Our adversaries can take advantage of US absence from the treaty to change the rules to their advantage
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Additionally, while convention or treaty-based international law is less subject to change and interpretation, it is not immune from change. Parties can collectively agree to change the rule-set in a treaty or adopt particular interpretations of its provisions, in accordance with the terms of the treaty. Given that over 160 nations are currently parties to the Convention, if the rule-set were to change, we might no longer be able to argue that the existing, favorable set of rules under the Convention reflects customary international law. We would be forced to either accept the new rule-set or act as a persistent objector, either of which would come with its own risks. Moreover, our continued status as a non-party allows States an enhanced ability to co-opt the existing text of the Convention and attempt to re-interpret its rules contrary to the original intent that we and other maritime powers helped to negotiate. It would be much more beneficial for the United States to lead the international community in this crucial area of international law from within the Convention, rather than from the outside.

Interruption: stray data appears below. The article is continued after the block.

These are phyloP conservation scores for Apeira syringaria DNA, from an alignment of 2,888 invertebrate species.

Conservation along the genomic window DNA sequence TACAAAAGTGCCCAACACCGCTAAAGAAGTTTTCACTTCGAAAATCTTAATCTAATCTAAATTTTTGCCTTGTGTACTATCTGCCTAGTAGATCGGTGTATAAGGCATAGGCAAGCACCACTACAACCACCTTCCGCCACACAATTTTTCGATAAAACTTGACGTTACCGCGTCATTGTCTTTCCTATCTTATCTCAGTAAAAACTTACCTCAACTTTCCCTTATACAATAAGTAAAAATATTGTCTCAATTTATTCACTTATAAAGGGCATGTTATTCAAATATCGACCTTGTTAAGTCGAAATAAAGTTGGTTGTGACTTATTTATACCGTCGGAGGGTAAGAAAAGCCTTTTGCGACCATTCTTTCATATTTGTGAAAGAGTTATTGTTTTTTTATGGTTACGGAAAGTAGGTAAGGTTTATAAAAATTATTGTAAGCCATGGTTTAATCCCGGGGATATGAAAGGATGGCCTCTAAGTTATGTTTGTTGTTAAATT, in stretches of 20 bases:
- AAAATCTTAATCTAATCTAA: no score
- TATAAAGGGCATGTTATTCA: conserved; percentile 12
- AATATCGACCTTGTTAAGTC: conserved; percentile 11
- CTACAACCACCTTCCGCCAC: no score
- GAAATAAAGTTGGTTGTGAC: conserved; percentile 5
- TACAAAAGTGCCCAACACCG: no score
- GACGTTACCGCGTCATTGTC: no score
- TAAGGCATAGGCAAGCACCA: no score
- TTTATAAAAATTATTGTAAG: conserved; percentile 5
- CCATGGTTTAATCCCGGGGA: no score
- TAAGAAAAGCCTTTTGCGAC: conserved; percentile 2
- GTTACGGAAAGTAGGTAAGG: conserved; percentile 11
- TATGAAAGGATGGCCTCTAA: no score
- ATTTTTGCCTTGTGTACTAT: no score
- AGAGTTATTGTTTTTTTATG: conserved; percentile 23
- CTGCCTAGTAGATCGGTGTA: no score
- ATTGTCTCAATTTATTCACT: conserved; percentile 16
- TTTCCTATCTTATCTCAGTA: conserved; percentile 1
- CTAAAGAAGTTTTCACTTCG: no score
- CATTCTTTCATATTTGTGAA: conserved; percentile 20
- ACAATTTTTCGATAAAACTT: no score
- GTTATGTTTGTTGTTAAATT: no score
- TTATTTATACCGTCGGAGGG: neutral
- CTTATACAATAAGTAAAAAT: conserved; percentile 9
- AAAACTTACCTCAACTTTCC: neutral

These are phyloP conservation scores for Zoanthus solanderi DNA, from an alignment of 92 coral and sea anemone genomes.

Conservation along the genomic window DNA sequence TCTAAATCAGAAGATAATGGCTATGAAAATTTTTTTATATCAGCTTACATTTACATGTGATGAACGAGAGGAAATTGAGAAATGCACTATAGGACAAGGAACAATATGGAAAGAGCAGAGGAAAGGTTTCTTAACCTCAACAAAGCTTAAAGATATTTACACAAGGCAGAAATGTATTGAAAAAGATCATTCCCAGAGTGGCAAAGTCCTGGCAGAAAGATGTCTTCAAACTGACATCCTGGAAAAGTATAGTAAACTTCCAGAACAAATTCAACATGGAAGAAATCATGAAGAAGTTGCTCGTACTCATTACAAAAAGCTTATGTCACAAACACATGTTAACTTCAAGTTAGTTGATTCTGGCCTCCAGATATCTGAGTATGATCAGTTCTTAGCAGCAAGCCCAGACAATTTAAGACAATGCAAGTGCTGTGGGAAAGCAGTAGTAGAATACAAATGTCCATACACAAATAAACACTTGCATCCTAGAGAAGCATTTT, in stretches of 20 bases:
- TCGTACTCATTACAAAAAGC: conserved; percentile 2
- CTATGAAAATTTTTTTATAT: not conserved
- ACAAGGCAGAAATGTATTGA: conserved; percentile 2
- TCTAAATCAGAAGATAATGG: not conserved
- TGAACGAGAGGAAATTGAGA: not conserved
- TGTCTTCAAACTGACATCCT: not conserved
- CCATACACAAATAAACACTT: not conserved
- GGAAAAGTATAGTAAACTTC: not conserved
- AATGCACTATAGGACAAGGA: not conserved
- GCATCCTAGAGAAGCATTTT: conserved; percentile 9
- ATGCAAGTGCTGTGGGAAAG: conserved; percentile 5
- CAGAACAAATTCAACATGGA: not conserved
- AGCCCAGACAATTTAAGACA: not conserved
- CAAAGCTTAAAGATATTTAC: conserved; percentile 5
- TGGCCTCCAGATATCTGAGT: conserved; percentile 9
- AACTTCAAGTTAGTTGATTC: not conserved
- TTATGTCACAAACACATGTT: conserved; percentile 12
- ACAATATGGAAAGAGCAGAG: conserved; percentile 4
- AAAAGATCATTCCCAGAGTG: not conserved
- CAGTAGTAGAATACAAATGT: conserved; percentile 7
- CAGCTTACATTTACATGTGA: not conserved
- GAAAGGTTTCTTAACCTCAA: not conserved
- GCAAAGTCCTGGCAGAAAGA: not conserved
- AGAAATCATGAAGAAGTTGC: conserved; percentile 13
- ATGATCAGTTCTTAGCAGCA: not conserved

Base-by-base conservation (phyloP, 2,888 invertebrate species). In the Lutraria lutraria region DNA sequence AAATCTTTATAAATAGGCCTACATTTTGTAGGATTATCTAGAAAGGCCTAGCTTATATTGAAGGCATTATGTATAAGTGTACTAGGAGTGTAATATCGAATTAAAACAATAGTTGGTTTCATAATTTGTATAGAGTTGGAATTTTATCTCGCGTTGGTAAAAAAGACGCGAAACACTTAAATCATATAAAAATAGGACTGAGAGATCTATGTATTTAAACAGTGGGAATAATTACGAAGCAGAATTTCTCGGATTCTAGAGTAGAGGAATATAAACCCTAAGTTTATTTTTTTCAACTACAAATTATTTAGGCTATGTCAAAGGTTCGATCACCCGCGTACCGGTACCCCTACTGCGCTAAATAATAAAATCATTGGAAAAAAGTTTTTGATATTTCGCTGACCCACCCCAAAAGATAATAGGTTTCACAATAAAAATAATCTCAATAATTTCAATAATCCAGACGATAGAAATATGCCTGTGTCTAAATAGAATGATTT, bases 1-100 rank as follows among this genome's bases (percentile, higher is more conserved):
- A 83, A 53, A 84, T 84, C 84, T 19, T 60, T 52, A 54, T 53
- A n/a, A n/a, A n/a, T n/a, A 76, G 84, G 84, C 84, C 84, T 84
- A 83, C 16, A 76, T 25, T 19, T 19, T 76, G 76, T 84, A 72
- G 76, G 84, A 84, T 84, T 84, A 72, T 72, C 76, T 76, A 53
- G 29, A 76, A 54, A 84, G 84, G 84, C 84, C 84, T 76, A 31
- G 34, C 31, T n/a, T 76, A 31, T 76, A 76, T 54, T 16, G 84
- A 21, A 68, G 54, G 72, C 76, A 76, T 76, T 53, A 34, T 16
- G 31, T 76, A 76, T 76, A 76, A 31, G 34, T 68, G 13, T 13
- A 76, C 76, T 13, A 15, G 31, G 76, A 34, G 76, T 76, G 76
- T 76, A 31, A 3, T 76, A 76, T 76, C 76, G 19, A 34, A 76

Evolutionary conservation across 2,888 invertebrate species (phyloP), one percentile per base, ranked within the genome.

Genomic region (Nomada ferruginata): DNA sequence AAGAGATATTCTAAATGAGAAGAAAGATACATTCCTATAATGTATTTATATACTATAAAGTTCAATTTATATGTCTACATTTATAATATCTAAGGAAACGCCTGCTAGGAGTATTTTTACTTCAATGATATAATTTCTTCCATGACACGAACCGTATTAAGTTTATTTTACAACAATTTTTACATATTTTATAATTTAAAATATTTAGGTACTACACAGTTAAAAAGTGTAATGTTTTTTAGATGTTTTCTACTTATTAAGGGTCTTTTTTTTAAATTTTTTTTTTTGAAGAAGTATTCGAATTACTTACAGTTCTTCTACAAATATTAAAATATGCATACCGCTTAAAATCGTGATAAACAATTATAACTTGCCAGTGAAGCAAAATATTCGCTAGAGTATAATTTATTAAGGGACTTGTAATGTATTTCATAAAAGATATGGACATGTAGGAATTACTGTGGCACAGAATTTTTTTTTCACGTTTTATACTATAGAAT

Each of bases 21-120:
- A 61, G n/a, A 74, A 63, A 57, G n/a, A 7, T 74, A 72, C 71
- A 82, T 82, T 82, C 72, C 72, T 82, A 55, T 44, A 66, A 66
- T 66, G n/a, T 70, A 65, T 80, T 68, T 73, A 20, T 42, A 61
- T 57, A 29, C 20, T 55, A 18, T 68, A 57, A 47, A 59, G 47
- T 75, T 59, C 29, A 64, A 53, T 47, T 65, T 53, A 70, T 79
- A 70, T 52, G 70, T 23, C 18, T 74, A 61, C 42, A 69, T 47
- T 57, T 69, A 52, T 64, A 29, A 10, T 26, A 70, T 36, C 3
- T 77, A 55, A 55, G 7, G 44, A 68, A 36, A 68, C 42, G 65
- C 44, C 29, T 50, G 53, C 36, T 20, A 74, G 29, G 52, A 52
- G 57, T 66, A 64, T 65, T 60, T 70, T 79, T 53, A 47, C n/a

As the pre-eminent global maritime power, the U.S. has significant interests in the global effect of the Convention’s rules and their interpretation with many issues that of greater concern to us than to most other countries (for example, preserving freedom of navigation rights). Our adversaries view this as a weakness they can exploit and are shaping the course of the convention in ways adverse to U.S. interests while the U.S. remains on the sidelines, unable to participate in the discussion as a non-party.